Kevin McCullough: Thank you, John.

John: How is insurance coverage different in a motorcycle accident versus a car accident?

Kevin: John, the coverages that come into play for a motorcycle collision or incident or injury can be much different than the coverages that come into play for a car accident. Just like when you’re insuring your motor vehicle, you want to sit down with your insurance agent and go over the different potential scenarios to make sure that you have the proper coverage in place. You certainly want to do that with a motorcycle.

And the reason why it’s so important to do that with a motorcycle is, here in Massachusetts, when you insure your car, you are required to have a certain line of coverage to have your car lawfully on the road. And that coverage is called personal injury protection benefits. Those benefits will protect you if you’re injured in a car accident and provide some coverage to you for medical bills and lost wages. But, that personal injury protection coverage is just not available to you as a motorcyclist. Whether you want it or not, you just can’t get it.

When you are an owner of a motorcycle and you go to insure the motorcycle, step one, you want to make sure you get the right coverage and you let your insurance agent know that. And what we suggest or recommend to our clients who operate or drive motorcycles is to be sure to get what’s called medical payments coverage. And that will protect you as a motorcyclist if you’re injured in a motorcycle collision, whether it’s with a motor vehicle or some other object. It’s a layer of coverage that’s there for you to provide coverage to you for medical bills or medical treatment.

And, oftentimes, clients may not know that unless they’re involved in an incident or a collision and they start to have medical bills adding up and they’re just not sure what to do, and they assumed that certain coverage was in place. So, we have health insurance requirements and even if you have health insurance, it’s great to have a benefit of protection to pay for medical bills and treatment. But, here in Massachusetts it’s heavily regulated and you’re obligated to have medical bills from a car accident processed a certain way. And just like with a motorcycle, you’re obligated to have medical bills processed a certain way.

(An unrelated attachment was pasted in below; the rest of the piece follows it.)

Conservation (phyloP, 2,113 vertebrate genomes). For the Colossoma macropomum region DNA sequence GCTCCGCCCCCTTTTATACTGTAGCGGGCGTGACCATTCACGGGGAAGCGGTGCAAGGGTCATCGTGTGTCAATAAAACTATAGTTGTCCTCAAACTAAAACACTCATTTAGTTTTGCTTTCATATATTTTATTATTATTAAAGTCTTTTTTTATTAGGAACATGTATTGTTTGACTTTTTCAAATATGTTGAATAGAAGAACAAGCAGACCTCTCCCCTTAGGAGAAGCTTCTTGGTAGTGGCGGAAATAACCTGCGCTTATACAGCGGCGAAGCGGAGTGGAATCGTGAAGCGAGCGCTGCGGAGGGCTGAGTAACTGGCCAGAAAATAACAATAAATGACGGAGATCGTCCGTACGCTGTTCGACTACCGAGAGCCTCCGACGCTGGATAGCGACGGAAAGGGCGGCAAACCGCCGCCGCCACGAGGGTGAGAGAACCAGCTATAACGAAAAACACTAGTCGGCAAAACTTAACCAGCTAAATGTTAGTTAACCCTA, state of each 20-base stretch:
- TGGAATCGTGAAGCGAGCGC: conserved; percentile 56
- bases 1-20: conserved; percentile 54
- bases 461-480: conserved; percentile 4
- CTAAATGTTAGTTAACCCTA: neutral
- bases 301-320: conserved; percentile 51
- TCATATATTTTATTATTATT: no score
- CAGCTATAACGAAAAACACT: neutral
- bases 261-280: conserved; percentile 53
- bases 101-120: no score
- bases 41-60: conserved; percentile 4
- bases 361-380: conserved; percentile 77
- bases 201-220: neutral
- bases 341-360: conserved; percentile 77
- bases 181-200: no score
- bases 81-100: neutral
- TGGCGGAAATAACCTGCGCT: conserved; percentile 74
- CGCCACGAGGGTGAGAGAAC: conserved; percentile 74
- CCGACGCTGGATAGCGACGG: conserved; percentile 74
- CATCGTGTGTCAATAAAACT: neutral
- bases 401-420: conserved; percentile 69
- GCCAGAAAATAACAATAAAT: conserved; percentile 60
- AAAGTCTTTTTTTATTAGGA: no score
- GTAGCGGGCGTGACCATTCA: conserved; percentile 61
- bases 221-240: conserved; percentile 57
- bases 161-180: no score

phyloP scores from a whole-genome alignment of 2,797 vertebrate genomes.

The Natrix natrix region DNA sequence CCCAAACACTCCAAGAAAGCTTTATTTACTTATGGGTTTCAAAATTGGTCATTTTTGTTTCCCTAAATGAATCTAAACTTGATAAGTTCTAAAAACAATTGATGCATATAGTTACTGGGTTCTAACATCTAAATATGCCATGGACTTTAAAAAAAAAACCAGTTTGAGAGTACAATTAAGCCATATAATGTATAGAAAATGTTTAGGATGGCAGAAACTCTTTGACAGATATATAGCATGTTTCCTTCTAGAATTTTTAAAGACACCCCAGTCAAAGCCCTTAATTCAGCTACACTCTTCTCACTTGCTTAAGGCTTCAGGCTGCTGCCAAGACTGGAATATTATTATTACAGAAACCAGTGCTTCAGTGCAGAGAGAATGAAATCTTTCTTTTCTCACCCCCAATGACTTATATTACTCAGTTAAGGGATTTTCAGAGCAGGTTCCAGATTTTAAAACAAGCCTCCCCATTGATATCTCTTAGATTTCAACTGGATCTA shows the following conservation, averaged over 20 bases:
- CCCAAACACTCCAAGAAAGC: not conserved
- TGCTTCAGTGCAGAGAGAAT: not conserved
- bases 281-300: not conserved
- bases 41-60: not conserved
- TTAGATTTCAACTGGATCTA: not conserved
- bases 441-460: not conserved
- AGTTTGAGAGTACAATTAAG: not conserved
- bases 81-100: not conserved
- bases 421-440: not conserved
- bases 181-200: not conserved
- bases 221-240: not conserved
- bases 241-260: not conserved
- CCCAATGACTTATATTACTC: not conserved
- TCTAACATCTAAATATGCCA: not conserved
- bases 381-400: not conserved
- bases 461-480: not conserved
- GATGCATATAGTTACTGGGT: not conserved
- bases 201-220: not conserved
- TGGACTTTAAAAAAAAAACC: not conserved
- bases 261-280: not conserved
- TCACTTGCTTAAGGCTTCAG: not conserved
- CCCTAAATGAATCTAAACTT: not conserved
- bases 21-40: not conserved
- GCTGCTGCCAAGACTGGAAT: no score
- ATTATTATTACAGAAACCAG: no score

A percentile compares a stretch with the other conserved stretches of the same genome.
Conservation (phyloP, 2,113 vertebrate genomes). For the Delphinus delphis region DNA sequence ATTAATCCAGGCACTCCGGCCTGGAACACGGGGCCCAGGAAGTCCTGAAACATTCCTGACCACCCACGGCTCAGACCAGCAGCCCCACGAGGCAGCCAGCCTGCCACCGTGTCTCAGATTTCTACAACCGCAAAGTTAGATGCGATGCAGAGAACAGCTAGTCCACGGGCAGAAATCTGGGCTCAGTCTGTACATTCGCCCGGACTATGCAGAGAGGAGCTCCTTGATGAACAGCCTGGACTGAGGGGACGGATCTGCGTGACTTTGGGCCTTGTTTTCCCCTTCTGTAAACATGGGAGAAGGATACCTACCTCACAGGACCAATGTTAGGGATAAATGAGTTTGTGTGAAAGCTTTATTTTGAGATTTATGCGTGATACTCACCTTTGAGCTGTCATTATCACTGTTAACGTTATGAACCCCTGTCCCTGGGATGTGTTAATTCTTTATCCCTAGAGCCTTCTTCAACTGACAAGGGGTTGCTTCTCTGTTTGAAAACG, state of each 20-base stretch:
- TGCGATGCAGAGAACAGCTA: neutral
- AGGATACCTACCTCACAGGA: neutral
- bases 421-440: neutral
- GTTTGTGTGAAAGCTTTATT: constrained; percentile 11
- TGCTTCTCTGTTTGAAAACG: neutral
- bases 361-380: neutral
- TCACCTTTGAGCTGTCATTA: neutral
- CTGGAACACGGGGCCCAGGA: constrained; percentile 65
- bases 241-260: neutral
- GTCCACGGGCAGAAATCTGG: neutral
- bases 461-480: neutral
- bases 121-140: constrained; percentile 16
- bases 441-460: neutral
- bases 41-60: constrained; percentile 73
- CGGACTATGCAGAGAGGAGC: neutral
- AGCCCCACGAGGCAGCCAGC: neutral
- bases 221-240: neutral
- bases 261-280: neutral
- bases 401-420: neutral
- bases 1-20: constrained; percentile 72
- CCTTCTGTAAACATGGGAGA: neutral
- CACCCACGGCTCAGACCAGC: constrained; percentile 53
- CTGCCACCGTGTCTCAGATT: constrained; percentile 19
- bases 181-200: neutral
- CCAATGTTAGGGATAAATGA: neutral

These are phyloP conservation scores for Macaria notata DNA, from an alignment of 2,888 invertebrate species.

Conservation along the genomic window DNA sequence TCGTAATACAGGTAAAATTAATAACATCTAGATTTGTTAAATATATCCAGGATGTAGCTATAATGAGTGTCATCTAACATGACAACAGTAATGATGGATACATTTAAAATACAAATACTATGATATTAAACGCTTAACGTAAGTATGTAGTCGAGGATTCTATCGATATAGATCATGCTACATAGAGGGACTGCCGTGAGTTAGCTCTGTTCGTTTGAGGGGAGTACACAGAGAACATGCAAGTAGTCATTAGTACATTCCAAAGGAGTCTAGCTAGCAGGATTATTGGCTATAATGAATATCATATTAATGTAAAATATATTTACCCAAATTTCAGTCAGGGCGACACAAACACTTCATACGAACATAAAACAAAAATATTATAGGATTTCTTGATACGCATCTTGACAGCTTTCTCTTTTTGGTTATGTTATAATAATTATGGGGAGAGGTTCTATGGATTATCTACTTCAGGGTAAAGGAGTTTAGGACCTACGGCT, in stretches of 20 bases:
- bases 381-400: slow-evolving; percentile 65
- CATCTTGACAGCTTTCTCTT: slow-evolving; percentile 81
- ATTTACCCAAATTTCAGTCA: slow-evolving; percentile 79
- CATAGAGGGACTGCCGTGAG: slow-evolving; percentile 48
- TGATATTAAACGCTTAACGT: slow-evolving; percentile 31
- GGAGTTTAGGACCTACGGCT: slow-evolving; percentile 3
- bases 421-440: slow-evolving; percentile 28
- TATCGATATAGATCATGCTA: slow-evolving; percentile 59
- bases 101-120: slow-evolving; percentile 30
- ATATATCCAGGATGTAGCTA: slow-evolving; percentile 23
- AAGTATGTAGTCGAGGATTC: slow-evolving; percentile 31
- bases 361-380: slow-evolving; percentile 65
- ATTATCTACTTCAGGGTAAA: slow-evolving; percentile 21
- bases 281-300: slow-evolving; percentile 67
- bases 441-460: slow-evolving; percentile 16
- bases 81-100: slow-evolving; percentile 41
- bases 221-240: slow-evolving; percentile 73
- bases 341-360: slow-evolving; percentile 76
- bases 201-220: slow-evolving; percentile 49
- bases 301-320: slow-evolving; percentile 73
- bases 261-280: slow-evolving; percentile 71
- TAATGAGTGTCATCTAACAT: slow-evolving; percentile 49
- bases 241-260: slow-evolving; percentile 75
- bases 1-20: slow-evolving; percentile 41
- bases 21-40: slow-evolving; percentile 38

Those coverages — and how they interplay with each other — can be tricky and you want to make sure you start to answer those questions before there’s an incident.

Motorcycle vs. Auto Insurance in an Accident

John: Okay. And then how does the motorcyclists own insurance and the car driver’s insurance, if there’s an accident between them come into play in the relationship between those two different insurance companies?

Robert: Well, I think to answer that question, let’s assume that the motorcycle was not at-fault for the crash . . . that it was the fault of the car. Let’s say it struck the motorcyclist. Kevin said there’s no personal injury protection available to the motorcyclist, so the motorcyclist’s medical bills have to be taken care of, hopefully by their own health insurance. The insurance of the vehicle that struck them would be responsible for compensation for pain and suffering and loss of future earning capacity — the sort of special damages that we see in those instances.

Now, just to drill down a little bit about what Kevin said. Sometimes a motorcyclist might be struck by a vehicle that doesn’t have enough insurance coverage to cover for what could be a very substantial injury or a death. Among the other coverages that would be important for motorcyclists to have would be a high option of bodily injury coverage, which would allow them to have a high under insurance motorist coverage, which would provide an extra layer of protection if the vehicle that strikes them does not have enough insurance coverage.

John: Okay. That’s all really great information Rob and Kevin thanks again for speaking with me today.

Kevin: Thank you, John.

Robert: Thanks, John.

John: And for more information on personal injury cases and motorcycle accidents, visit the firm’s website at or call 855-693-9084.